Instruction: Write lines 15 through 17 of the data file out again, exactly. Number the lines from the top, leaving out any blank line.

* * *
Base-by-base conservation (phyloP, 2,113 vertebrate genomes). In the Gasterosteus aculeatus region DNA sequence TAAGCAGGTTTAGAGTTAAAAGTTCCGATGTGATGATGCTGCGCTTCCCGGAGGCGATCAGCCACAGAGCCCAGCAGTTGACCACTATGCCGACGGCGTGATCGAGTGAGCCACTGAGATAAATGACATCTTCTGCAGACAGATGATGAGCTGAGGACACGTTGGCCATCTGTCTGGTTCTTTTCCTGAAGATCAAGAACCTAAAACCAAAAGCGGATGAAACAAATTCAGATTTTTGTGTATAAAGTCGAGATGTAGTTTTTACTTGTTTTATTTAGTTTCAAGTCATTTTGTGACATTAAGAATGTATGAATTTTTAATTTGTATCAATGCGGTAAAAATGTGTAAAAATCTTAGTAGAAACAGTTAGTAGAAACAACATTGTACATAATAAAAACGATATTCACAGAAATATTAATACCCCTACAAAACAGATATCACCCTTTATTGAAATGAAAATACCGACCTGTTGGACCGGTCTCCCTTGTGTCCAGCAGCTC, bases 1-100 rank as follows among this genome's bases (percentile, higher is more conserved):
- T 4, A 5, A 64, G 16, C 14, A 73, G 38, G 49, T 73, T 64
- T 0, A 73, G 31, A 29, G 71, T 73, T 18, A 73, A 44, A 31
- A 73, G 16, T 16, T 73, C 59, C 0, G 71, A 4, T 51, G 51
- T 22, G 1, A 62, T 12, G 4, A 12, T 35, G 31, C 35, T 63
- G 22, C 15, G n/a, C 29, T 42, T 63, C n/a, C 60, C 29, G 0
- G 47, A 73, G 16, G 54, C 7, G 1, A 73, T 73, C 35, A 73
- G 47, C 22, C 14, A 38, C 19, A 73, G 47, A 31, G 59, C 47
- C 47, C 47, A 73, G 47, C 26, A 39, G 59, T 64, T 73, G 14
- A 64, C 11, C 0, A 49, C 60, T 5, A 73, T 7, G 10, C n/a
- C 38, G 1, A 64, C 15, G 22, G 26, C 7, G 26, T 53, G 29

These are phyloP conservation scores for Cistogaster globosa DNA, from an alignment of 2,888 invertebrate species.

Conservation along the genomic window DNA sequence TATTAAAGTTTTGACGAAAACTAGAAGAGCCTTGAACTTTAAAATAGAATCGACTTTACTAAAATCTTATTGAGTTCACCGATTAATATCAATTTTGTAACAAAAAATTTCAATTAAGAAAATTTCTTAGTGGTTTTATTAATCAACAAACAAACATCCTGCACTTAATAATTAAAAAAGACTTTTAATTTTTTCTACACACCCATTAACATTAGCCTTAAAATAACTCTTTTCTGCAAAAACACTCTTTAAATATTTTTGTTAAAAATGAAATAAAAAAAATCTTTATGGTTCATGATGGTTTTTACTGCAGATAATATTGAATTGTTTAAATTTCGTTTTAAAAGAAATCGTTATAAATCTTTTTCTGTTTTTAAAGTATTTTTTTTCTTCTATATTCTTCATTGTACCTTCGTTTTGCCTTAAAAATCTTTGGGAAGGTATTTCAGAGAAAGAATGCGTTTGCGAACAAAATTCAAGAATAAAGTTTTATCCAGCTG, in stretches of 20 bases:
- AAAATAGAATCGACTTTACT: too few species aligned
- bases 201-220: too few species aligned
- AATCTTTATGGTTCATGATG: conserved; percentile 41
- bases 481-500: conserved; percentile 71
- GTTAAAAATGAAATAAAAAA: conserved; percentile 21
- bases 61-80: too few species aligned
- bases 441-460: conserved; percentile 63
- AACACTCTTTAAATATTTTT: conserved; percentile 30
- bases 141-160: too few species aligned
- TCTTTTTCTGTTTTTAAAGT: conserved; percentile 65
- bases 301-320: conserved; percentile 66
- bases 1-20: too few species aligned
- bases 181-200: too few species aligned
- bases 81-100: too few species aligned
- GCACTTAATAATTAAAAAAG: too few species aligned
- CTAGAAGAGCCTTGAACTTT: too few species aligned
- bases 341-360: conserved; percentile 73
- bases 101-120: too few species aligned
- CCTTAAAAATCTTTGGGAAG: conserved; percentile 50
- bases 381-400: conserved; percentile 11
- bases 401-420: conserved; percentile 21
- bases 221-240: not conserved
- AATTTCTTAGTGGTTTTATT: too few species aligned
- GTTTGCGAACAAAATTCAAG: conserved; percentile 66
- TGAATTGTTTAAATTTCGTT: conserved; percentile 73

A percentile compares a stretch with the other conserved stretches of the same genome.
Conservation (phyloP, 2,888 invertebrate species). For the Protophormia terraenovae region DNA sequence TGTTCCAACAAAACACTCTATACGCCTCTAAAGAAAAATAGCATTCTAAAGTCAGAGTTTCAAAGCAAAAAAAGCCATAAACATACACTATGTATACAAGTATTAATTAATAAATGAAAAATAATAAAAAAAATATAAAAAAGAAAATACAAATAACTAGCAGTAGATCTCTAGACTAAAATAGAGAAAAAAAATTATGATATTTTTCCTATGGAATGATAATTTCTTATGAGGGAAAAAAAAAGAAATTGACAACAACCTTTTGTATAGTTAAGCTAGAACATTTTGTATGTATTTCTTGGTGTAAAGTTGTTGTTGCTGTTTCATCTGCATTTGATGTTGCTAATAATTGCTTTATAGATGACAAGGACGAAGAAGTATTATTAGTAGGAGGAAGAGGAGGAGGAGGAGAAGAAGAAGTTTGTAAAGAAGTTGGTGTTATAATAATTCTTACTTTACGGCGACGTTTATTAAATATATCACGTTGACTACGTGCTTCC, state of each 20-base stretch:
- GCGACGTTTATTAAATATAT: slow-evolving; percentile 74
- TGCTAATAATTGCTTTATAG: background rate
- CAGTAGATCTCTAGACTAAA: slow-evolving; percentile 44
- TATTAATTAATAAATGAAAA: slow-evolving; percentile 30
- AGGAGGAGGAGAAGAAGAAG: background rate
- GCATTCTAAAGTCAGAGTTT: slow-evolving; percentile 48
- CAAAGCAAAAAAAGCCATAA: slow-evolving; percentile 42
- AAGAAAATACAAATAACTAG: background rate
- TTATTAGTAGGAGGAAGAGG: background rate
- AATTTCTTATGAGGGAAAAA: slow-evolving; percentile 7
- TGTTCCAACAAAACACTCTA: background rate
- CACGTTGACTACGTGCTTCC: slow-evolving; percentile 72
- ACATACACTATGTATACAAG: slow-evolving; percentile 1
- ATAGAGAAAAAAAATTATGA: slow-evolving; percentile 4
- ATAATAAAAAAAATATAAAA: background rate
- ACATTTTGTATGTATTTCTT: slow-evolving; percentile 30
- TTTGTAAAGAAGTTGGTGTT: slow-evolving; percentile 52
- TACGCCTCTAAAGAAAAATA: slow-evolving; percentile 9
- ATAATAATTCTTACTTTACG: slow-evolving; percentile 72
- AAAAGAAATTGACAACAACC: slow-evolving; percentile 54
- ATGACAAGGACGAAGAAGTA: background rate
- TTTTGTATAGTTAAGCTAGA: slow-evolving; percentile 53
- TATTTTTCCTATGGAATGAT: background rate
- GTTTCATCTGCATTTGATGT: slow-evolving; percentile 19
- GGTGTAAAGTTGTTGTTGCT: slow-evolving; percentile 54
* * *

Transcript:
- bases 201-220: too few species aligned
- AATCTTTATGGTTCATGATG: conserved; percentile 41
- bases 481-500: conserved; percentile 71